Do students who participate in business and entrepreneur training develop skills that will prepare them for future success? This question and many more were posed to Dr. Mike Gibbs, founder and CEO and Peggy Gibbs, cofounder and COO of Camp BizSmart recently by Emma Jacobs, business life writer for the Financial Times. “Kids want real-world skills,” Dr. Gibbs said in the interview, which is why Camp BizSmart, a business and entrepreneur academy, relies on successful executives as mentors and coaches to share their insight & experience to guide students as they work to create innovative products to solve real customer needs.
In a review of Walter Issacson’s book “The Innovators”, Steven Shapin of the Wall Street Journal writes: “Issacson notes that organizations who host teams that are more than the sum of their individual parts are able to end up with those diverse teams being most creative”. He further states that “inventiveness flowed best from groups whose ideas arose from their exchanges around the differences in their knowledge, skills, styles of working and temperament.”
At Camp BizSmart, I can also say that student teams who are diverse have the best chance of coming to the most interesting and unique creative solution to real life business case problems. We have seen this time and time again. It is why we form teams with diversity of ages and background and skill sets. Think of the best team you ever had the privilege of working with – were you all the same in skills, talents and interests? Or did you pull from each others skills to go beyond what you originally thought was possible?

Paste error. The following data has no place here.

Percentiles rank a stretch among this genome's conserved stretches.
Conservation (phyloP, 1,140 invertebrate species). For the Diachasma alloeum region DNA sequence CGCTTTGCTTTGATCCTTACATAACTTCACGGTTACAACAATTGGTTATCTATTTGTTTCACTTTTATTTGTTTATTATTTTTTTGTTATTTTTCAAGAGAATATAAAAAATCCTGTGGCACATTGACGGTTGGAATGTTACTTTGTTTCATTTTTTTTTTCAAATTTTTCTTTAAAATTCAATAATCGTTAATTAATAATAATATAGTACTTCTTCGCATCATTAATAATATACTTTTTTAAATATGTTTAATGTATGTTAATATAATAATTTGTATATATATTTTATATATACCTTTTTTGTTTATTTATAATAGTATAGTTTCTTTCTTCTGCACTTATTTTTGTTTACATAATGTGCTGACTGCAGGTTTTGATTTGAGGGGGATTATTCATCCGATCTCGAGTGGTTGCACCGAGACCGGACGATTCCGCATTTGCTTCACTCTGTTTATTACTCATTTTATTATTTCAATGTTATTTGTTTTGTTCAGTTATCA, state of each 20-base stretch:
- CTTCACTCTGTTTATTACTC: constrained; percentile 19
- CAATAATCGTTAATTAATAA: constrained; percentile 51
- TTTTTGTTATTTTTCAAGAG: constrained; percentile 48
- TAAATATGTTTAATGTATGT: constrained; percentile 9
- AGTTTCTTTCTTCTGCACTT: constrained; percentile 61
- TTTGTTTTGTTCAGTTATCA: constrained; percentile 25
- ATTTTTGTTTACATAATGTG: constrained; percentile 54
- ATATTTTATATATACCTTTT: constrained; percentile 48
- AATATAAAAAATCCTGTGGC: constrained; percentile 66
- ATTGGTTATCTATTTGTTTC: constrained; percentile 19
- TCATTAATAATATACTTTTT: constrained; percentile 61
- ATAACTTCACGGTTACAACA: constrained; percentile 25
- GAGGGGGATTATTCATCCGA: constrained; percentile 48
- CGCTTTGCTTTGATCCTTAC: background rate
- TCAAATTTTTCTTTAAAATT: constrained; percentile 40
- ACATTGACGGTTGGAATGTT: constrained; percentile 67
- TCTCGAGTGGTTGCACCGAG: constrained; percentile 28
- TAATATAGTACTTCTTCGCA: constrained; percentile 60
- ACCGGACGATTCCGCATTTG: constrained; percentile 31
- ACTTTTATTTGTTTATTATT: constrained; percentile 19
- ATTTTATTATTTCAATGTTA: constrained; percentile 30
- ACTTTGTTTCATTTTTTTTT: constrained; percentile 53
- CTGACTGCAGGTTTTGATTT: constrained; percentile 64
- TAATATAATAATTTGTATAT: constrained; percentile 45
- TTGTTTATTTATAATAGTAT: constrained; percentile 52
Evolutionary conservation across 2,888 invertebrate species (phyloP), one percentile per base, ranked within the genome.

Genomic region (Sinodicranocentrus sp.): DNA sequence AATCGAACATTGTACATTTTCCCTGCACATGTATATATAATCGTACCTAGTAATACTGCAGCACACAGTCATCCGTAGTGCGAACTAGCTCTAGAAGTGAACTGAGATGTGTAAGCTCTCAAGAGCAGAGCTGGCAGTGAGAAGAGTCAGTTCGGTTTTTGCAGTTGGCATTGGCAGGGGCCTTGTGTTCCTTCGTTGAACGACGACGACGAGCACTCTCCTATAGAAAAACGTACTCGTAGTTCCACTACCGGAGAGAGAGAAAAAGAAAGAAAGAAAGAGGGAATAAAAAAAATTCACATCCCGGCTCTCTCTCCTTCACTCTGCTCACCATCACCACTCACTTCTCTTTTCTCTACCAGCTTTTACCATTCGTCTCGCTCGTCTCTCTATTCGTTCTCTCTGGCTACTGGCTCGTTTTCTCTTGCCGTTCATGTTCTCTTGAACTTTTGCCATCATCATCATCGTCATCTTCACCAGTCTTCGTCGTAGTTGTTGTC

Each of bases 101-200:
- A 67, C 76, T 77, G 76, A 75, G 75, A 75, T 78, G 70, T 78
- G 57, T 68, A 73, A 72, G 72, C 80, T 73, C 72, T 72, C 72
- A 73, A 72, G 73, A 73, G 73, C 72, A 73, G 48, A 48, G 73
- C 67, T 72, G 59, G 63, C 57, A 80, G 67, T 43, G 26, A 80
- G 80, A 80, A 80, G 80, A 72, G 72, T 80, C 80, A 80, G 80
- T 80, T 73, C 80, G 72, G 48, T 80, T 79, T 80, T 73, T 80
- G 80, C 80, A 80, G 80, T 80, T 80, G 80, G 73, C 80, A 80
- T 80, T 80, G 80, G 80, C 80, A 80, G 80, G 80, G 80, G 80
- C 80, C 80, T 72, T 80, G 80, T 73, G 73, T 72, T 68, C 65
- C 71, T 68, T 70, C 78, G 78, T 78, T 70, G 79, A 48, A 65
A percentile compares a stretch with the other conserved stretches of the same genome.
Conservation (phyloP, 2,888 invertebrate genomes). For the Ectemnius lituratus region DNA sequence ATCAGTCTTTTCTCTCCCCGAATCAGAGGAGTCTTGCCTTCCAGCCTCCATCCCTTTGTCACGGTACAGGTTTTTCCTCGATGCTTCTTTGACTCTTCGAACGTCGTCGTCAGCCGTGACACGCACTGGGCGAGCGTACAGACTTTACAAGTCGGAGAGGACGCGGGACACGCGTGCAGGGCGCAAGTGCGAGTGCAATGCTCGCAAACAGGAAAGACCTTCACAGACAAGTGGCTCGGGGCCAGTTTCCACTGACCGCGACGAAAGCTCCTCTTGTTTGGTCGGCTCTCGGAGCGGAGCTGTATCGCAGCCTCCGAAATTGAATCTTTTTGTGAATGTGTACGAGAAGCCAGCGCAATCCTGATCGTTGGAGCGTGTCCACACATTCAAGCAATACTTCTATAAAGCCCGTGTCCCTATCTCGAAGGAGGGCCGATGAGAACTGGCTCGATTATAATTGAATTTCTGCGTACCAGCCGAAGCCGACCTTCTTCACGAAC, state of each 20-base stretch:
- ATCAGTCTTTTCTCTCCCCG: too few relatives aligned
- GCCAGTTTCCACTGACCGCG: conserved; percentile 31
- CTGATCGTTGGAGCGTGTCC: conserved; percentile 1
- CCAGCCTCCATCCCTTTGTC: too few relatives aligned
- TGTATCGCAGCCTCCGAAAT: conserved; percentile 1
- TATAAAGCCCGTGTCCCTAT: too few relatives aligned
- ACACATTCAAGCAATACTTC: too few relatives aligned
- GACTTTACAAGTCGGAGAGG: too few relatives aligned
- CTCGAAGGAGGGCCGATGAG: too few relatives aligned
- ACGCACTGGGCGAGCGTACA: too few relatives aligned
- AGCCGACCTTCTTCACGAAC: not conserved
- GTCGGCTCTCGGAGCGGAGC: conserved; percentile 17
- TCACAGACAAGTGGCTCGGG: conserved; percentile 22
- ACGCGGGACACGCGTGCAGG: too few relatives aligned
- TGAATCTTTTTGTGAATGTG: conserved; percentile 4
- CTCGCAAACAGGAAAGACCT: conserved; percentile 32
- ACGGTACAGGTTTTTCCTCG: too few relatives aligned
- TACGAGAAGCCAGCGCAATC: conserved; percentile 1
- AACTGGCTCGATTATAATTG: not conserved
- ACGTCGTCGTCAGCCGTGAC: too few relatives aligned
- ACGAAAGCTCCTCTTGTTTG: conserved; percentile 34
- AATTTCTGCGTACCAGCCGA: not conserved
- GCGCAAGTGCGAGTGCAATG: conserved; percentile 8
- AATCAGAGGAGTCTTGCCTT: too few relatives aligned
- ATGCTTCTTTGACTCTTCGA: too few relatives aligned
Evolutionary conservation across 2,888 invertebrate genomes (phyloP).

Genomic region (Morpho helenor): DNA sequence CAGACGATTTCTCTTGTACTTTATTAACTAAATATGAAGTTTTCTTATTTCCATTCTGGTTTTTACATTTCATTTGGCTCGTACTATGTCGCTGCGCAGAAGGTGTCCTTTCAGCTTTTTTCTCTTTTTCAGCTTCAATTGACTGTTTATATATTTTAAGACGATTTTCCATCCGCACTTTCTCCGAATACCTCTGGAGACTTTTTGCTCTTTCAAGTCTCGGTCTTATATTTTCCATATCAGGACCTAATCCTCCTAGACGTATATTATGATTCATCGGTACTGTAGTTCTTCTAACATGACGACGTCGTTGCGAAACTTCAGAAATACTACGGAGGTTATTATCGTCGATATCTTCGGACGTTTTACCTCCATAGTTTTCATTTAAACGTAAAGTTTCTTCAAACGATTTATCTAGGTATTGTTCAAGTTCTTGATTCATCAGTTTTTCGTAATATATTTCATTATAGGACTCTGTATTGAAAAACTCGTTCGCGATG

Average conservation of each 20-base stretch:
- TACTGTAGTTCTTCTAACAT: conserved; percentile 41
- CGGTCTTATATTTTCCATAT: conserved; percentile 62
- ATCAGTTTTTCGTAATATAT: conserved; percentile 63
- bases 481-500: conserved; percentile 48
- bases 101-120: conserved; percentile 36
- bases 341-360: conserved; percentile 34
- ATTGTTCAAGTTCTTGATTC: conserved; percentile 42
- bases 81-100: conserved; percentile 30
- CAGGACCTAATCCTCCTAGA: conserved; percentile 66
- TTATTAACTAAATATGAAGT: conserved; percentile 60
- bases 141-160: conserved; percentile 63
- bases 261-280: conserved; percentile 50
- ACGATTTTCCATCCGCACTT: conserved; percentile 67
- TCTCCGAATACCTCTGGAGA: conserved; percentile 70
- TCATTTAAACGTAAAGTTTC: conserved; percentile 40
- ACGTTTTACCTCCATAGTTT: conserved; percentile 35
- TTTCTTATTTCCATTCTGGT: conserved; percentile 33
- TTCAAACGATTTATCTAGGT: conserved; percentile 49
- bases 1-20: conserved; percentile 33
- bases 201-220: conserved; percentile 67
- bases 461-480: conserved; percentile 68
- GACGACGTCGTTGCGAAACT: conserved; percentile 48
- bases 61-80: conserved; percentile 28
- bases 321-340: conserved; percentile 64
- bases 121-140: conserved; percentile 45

Today’s world may have many challenges but the best way to address those challenges is to prepare our youth with the skillset to deal with fear, doubt & uncertainty. Dr. Gibbs, an industrial psychologist, states that being good at what you do is the price of entry to any job. How you adapt to the ever-changing environment is what will set you apart. An example that Dr. Gibbs provides is Brian Moran, a versatile musician who performs, composes, and teaches, all things you might expect an accomplished musician to do. But in addition, he markets, manages the performance schedule, and makes sure each team member is featured doing what they do best. Being an entrepreneur means you must adapt and challenge yourself to stay at the forefront of what the customer wants and needs.
So back to the original question posed by the reporter: “do students who participate in business training develop skills that are required to be successful today? ” You probably already know what my answer will be; at Camp BizSmart we provide the environment, the challenge and the mentors that make the opportunity available. The final ingredient is the gritty student who is curious and persistent and willing to collaborate to create something no one else has ever done. What a privilege it is to provide this yeasty idea lab and how awesome it is to see the amazing innovations “Tweenpreneur” teams create. When you see the students present their product solutions to angel investors at the Camp BizSmart competition, it leaves no doubt that they have earned the skills that will serve them well for the rest of their lives.